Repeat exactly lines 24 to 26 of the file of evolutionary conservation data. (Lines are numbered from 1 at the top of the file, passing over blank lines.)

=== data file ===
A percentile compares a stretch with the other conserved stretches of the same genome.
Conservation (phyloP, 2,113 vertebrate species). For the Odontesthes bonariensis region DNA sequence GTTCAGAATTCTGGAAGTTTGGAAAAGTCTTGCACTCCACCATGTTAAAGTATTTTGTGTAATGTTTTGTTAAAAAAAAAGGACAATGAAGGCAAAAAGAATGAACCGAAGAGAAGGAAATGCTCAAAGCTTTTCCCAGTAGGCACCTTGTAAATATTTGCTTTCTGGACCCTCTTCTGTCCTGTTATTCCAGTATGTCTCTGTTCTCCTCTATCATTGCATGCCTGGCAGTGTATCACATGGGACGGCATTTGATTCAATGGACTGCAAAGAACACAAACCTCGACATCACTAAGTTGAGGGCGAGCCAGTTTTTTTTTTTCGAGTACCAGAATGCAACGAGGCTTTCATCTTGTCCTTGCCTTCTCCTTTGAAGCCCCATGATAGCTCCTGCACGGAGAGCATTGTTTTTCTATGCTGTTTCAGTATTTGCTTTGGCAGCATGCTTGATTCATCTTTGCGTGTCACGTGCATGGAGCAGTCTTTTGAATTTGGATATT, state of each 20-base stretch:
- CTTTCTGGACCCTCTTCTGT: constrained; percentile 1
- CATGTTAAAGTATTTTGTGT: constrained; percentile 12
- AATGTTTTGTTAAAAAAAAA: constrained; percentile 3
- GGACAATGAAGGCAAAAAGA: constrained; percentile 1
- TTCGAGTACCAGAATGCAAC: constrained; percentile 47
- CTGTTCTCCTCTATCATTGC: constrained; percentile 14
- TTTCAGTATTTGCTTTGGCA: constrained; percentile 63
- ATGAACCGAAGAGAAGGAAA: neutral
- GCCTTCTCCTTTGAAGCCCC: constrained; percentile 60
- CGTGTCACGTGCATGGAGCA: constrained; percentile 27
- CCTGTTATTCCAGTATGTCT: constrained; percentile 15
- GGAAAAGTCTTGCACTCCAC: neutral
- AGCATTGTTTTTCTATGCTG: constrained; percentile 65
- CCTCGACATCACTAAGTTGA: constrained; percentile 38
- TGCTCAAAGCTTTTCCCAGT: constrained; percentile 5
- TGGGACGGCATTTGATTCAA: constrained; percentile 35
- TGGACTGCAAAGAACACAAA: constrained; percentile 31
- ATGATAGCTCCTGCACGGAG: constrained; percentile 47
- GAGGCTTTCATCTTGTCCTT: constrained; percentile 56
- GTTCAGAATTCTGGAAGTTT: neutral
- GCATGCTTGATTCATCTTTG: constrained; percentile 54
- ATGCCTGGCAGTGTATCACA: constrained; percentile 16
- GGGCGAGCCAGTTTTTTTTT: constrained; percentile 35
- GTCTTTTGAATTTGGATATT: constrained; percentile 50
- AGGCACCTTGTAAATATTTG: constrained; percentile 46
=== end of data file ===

- ATGCCTGGCAGTGTATCACA: constrained; percentile 16
- GGGCGAGCCAGTTTTTTTTT: constrained; percentile 35
- GTCTTTTGAATTTGGATATT: constrained; percentile 50